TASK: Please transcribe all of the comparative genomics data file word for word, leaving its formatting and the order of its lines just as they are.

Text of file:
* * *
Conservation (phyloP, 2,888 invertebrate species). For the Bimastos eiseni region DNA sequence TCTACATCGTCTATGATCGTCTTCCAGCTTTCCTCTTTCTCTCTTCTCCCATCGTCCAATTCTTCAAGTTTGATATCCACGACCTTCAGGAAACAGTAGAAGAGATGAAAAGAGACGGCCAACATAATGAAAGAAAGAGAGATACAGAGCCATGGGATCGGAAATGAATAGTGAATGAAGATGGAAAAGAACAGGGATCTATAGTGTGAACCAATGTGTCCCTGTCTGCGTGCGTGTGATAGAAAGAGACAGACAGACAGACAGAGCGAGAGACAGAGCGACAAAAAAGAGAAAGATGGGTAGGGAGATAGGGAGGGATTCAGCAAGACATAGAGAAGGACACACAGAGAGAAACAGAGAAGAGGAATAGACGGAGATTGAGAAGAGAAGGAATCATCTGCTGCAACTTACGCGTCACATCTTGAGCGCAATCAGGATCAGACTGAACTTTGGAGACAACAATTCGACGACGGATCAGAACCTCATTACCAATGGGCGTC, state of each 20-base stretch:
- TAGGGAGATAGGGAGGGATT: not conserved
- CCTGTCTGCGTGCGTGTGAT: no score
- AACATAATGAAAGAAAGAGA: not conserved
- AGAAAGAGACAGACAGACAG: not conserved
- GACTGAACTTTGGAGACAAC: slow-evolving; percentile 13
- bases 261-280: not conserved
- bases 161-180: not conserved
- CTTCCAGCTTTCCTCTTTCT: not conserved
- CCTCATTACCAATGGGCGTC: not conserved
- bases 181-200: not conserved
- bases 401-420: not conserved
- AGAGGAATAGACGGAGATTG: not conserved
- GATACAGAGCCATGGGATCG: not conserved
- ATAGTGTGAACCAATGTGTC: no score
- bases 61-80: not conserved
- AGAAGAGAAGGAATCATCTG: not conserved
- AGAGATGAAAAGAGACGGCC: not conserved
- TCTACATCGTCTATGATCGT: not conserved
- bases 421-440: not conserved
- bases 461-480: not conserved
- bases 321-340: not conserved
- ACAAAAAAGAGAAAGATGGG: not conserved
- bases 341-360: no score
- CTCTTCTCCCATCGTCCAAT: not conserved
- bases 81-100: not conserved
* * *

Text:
Conservation (phyloP, 2,888 invertebrate species). For the Bimastos eiseni region DNA sequence TCTACATCGTCTATGATCGTCTTCCAGCTTTCCTCTTTCTCTCTTCTCCCATCGTCCAATTCTTCAAGTTTGATATCCACGACCTTCAGGAAACAGTAGAAGAGATGAAAAGAGACGGCCAACATAATGAAAGAAAGAGAGATACAGAGCCATGGGATCGGAAATGAATAGTGAATGAAGATGGAAAAGAACAGGGATCTATAGTGTGAACCAATGTGTCCCTGTCTGCGTGCGTGTGATAGAAAGAGACAGACAGACAGACAGAGCGAGAGACAGAGCGACAAAAAAGAGAAAGATGGGTAGGGAGATAGGGAGGGATTCAGCAAGACATAGAGAAGGACACACAGAGAGAAACAGAGAAGAGGAATAGACGGAGATTGAGAAGAGAAGGAATCATCTGCTGCAACTTACGCGTCACATCTTGAGCGCAATCAGGATCAGACTGAACTTTGGAGACAACAATTCGACGACGGATCAGAACCTCATTACCAATGGGCGTC, state of each 20-base stretch:
- TAGGGAGATAGGGAGGGATT: not conserved
- CCTGTCTGCGTGCGTGTGAT: no score
- AACATAATGAAAGAAAGAGA: not conserved
- AGAAAGAGACAGACAGACAG: not conserved
- GACTGAACTTTGGAGACAAC: slow-evolving; percentile 13
- bases 261-280: not conserved
- bases 161-180: not conserved
- CTTCCAGCTTTCCTCTTTCT: not conserved
- CCTCATTACCAATGGGCGTC: not conserved
- bases 181-200: not conserved
- bases 401-420: not conserved
- AGAGGAATAGACGGAGATTG: not conserved
- GATACAGAGCCATGGGATCG: not conserved
- ATAGTGTGAACCAATGTGTC: no score
- bases 61-80: not conserved
- AGAAGAGAAGGAATCATCTG: not conserved
- AGAGATGAAAAGAGACGGCC: not conserved
- TCTACATCGTCTATGATCGT: not conserved
- bases 421-440: not conserved
- bases 461-480: not conserved
- bases 321-340: not conserved
- ACAAAAAAGAGAAAGATGGG: not conserved
- bases 341-360: no score
- CTCTTCTCCCATCGTCCAAT: not conserved
- bases 81-100: not conserved